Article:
Since the implementation of social distancing regulations in March, many homebound Americans have taken a close look at their consumption and waste habits. Moreover, almost everyone has faced scarcity of essential goods such as toilet paper, paper towels, medical respirators, disinfectant spray, hand sanitizer, hand soap, eggs, and even beef, pork, and poultry. This is likely the first such experience for many millions of middle- and upper-class Americans. Consequently, privileged members of a society that has wallowed in excess for two generations or more must now count calories for non-aesthetic reasons; must abide by volume purchase restrictions at grocery stores; must be mindful of how many times they wipe and how much paper they wipe with.
Also, Americans are now generating a greatly increased proportion of food and packaging waste in their own homes as opposed to in restaurants, cafes, hotels, and schools. As a result, they are gaining new insights regarding how much trash they create and how many nutritious items they just toss in the garbage. Furthermore, by shining a spotlight on intense COVID-19 outbreaks in meatpacking facilities across the nation, the media has raised awareness of the unhealthy, unsafe conditions that many essential workers in the food supply chain face.
With two months of altered perspective under their belts, Americans are generally not happy with what they have observed. And, a notable new poll suggests that most want to do something about it.
A new poll regarding environmental sustainability in America
According to a recent survey of 2,000 people, 64% of Americans have been inspired by their quarantine experiences to make eco-friendly changes to their behaviors. These results come from a study conducted by market research firm OnePoll and commissioned by bedding and furniture company Avocado Green Mattress. Here is some additional breakdown of the measured impacts of quarantine:
- 55% of Americans are recycling more;
- 43% are using fewer paper products;
- 44% are reducing food waste;
- 66% are more concerned about the ethical treatment of livestock;
- 58% have reduced their meat intake;
- and 88% believe it is important to teach children to live in an eco-conscious way.
Small steps you can take to make a difference
While some Americans choose to be exceptionally “green” in their everyday behavior, one need not adhere to an extreme diet or vastly restrict his or her indulgences in order to make a difference. Vice recently compiled a list of simple ways to lead a more environmentally sustainable life, including:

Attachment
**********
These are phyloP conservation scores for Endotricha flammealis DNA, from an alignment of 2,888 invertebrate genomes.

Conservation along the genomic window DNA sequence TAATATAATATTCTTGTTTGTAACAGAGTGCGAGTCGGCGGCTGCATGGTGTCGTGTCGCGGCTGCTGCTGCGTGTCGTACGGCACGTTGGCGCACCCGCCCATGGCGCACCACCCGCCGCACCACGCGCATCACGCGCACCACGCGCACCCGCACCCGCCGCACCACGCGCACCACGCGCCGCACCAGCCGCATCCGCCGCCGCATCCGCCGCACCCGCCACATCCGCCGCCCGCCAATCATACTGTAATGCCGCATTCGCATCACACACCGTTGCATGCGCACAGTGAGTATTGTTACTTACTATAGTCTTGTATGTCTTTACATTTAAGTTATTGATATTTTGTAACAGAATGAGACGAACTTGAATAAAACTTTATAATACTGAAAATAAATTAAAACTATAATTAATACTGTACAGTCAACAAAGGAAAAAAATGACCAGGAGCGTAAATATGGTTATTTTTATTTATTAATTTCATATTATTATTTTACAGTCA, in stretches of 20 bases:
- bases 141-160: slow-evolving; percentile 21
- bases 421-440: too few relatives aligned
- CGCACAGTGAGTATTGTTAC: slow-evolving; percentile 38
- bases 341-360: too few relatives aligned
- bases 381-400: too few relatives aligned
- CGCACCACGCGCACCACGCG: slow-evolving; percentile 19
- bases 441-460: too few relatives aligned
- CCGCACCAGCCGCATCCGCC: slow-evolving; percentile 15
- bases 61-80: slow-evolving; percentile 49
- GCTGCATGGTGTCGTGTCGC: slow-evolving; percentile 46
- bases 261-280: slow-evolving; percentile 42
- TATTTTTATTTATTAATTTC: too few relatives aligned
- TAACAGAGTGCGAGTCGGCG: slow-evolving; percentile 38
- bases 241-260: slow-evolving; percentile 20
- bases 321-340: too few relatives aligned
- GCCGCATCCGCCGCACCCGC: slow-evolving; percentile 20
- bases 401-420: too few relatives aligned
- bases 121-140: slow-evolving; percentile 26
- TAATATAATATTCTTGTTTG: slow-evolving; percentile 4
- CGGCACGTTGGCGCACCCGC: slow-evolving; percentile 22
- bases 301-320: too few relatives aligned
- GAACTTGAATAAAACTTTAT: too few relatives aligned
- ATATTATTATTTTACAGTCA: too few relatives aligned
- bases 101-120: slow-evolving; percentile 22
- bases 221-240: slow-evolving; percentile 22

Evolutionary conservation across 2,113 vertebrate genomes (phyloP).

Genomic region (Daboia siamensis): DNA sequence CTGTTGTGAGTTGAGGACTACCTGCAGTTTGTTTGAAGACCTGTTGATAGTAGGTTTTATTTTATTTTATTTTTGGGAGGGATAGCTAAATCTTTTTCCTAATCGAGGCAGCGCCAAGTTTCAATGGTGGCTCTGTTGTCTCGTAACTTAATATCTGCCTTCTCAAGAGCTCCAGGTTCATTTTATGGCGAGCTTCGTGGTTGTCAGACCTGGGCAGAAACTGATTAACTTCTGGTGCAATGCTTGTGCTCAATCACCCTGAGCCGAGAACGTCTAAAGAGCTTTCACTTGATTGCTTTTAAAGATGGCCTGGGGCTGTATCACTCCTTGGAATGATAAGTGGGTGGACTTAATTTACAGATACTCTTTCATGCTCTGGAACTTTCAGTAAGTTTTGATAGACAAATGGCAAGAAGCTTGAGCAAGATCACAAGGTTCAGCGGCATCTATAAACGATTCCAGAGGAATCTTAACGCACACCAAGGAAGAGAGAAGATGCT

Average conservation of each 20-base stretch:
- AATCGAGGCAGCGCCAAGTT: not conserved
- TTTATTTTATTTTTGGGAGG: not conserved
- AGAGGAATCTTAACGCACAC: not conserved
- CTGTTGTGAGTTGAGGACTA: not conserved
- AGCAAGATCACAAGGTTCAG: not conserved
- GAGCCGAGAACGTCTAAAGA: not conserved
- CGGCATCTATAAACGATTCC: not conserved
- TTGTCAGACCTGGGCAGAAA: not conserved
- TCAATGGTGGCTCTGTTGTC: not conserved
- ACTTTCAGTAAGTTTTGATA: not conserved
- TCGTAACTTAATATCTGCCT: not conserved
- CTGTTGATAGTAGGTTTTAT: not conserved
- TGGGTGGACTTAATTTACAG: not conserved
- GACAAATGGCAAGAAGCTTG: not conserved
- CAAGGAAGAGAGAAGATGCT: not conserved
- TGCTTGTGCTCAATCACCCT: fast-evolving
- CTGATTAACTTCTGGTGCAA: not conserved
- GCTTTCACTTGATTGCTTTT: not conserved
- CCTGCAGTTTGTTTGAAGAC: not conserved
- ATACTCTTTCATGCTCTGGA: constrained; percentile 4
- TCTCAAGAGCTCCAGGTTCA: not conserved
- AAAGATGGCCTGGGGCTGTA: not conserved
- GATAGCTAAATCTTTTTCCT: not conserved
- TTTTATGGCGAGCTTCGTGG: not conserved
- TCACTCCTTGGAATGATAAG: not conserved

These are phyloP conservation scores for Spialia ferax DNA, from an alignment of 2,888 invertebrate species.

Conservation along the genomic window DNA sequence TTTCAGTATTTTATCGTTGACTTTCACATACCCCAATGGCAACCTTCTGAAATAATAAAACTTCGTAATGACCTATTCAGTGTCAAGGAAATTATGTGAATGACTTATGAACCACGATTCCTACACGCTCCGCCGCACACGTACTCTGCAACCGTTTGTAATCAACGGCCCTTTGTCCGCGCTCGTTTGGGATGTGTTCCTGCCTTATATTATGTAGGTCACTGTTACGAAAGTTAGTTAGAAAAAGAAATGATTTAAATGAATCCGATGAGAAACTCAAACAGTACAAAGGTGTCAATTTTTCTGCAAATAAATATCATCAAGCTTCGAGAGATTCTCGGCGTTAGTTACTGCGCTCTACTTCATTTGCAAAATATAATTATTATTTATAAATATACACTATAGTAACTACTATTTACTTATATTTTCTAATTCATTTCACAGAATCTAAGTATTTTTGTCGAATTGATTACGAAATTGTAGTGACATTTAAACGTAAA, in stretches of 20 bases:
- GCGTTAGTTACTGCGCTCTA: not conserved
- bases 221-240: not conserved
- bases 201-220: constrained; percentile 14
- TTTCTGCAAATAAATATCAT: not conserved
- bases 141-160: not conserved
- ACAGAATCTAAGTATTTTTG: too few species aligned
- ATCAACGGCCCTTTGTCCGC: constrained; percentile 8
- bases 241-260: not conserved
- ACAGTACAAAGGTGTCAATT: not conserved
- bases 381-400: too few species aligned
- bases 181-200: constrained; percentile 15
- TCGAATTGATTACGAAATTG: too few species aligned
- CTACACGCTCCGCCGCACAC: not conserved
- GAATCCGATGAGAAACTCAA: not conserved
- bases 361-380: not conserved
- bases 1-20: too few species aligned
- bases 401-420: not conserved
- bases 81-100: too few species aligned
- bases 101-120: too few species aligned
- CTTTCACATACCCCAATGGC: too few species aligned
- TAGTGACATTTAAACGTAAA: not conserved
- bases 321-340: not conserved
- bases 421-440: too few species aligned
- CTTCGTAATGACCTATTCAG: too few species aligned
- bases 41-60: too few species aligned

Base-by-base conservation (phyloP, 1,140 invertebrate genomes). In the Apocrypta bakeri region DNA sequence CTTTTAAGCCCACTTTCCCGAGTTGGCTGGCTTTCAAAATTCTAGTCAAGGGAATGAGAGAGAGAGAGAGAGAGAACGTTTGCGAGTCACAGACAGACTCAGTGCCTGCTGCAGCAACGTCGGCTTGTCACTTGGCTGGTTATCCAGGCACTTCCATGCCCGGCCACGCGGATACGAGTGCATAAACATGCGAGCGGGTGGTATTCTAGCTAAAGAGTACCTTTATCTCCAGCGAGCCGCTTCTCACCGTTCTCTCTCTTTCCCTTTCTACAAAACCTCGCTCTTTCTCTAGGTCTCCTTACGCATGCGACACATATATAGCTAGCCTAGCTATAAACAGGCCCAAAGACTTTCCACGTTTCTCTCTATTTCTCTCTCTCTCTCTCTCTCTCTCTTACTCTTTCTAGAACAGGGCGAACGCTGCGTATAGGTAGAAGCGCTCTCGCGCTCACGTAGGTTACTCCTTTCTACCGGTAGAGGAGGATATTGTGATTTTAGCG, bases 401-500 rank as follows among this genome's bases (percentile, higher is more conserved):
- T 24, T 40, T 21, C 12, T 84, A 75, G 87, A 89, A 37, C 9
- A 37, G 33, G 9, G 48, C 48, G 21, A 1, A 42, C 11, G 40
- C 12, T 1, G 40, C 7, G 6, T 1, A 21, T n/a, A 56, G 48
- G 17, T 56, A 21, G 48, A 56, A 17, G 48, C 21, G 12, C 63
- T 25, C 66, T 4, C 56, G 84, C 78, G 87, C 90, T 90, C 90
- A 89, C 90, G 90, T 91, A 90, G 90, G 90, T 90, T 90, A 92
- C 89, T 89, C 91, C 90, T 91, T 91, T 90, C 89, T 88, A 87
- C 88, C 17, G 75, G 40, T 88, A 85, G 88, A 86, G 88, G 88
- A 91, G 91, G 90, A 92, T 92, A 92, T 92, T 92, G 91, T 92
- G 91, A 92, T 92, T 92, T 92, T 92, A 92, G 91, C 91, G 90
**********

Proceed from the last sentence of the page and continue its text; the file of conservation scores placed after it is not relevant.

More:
- Prepare A Meal Plan:
You will be more conscientious in your grocery shopping and less likely to waste food.
- Use Reusable Grocery Bags:
You will create less paper and plastic waste and eliminate the chance of coronavirus infection from store-supplied materials.
- Purchase Local Produce And Meats:
This will reduce your carbon footprint because the products do not have to be chilled and transported long distances. And, if you buy at a farmers market, you will be wasting less packaging and supporting the growers and ranchers who need it most.
- Avoid Disposable Utensils:
Obviously, this reduces unnecessary landfill waste when you order meals for take-away.
- Set A Timer On Your Air Conditioner:
This action will lower your energy bill and contribute to a reduction in the burning of fossil fuels.
Governmental deregulation during the pandemic
It is worth noting that these environmentally friendly trends among consumers are coming at a time when the governments of some of the world’s largest industrial nations, including the US and China, are relaxing regulations on pollution and the burning of fossil fuels. ELEVATION has already reported on the concern that such measures will derail “green” international growth strategies and undo the ecological benefits of transportation limitations and industrial slow-downs that have occurred during the pandemic.
Notably, at the end of March, President Trump announced that his administration would reverse vehicle pollution standards that were put in place by President Obama in 2012. The Obama rules would have required new cars and trucks to achieve a fuel efficiency of 54.5 miles per gallon by 2025. Mr. Trump has reduced that goal to just 37 miles per gallon, claiming that such deregulation will help automakers and reduce consumer prices.
However, some experts argue that the Trump order might have the opposite effect. Nonprofit consumer advocacy organization Consumer Reports has conducted an analysis showing that the measure will cost Americans $460 billion in fuel savings – the equivalent of an additional $0.63 per gallon gas tax. It will also cause 2 million fewer vehicle sales over the next 15 years.
These potential consequences, along with concerns about prolonged legal wrangling between the federal government and individual states, have compelled some leading auto manufacturers to oppose the proposed deregulation. In an unprecedented move, Ford, Volkswagen, Honda, and BMW recently formed a pact to cooperate with the state of California and to continue producing vehicles with efficiencies much closer to the Obama target than to the Trump threshold. The automakers want to avoid production redundancies and remain competitive in the global market, which continues to call for more efficient vehicles. Mercedes-Benz is reportedly preparing to join the pact as well.